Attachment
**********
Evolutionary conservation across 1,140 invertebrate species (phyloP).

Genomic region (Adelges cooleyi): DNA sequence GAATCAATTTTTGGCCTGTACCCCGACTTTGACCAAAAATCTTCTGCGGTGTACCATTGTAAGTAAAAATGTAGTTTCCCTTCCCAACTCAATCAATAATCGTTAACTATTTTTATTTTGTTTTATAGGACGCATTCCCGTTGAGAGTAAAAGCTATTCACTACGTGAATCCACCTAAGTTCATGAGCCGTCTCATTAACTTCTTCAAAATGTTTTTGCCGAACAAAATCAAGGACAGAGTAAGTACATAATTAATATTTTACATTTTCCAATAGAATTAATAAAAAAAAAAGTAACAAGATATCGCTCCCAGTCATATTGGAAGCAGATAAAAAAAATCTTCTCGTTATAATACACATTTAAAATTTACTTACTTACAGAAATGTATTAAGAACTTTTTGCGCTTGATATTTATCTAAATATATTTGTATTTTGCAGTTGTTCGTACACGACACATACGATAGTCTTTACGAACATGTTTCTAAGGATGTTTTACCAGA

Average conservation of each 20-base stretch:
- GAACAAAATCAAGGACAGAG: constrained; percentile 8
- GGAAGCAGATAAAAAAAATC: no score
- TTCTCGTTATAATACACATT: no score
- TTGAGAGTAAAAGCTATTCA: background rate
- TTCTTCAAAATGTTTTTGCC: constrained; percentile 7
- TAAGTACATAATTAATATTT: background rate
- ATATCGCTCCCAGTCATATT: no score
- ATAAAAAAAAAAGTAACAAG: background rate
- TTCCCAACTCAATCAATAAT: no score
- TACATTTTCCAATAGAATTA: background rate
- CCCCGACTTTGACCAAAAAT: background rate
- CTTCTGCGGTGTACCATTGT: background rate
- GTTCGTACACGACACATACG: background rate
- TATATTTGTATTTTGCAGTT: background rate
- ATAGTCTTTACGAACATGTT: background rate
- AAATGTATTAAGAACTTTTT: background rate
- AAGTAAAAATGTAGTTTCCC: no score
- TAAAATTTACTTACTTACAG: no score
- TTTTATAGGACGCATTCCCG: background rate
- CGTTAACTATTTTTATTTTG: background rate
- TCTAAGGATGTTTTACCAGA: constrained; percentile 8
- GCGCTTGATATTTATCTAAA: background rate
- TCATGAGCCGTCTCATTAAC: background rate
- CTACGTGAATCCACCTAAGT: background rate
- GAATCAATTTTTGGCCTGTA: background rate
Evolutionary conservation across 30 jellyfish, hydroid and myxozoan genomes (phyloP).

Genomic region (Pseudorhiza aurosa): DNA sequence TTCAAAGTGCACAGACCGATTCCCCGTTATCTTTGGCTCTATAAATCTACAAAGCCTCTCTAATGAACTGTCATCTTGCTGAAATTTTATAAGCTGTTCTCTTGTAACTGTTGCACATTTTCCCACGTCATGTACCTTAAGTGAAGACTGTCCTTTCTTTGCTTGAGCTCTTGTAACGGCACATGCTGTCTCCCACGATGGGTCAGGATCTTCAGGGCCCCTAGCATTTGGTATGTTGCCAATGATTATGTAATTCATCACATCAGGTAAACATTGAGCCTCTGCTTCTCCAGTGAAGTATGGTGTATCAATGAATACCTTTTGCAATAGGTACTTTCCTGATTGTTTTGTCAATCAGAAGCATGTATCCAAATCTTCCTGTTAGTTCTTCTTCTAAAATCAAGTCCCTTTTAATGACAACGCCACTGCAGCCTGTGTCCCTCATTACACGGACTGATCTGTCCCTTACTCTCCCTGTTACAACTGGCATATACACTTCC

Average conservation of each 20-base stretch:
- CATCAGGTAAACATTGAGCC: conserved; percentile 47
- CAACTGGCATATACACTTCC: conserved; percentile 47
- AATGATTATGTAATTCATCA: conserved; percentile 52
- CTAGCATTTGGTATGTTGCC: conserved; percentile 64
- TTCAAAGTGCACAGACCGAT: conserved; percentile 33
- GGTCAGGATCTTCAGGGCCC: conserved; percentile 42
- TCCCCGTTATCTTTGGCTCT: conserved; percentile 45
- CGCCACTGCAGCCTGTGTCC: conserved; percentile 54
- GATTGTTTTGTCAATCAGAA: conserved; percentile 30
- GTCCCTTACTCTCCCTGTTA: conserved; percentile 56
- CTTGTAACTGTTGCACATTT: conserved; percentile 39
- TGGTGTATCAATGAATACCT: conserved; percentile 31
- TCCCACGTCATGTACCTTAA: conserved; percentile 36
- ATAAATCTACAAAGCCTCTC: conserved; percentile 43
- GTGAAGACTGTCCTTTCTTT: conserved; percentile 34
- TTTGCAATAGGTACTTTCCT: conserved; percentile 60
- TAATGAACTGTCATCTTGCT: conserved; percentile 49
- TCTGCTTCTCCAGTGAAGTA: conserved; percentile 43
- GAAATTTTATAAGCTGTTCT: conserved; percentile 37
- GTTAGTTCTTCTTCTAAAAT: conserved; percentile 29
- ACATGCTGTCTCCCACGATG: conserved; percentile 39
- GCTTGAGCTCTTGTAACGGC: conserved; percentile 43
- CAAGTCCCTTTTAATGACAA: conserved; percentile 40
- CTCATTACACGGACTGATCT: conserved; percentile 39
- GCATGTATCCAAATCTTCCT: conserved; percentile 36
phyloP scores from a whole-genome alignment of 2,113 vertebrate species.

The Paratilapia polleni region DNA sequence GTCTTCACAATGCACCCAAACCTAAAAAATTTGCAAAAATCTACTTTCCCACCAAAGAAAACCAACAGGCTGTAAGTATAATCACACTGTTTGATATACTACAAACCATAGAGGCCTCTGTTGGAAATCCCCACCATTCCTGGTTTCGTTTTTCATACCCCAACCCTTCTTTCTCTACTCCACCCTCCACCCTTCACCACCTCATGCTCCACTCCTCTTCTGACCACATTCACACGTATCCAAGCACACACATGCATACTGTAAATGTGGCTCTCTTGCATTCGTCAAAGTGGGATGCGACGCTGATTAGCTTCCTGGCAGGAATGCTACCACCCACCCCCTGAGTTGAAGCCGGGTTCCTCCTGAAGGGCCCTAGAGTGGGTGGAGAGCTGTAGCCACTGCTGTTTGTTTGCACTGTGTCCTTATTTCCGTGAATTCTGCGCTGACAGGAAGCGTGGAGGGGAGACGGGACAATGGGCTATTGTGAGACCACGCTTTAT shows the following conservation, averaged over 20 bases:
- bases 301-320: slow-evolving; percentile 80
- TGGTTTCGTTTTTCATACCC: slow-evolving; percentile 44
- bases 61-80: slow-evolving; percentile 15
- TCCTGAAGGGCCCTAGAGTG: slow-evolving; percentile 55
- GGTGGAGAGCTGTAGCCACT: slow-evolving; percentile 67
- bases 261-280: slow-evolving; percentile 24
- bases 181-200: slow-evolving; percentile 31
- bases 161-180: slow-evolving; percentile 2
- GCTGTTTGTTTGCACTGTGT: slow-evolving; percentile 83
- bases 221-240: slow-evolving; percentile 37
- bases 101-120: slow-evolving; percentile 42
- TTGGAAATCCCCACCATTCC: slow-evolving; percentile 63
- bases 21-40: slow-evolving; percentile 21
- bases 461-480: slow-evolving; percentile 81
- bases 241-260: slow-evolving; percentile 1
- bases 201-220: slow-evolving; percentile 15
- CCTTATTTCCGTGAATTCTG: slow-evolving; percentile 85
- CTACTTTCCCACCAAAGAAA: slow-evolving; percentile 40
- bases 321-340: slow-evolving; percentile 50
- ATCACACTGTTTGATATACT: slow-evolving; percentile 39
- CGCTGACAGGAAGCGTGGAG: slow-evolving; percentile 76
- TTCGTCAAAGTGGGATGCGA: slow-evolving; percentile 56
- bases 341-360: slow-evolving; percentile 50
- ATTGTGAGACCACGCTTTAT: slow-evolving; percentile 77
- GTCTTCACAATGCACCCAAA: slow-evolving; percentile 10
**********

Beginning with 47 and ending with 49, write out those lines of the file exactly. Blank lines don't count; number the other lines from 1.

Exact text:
- TTTGCAATAGGTACTTTCCT: conserved; percentile 60
- TAATGAACTGTCATCTTGCT: conserved; percentile 49
- TCTGCTTCTCCAGTGAAGTA: conserved; percentile 43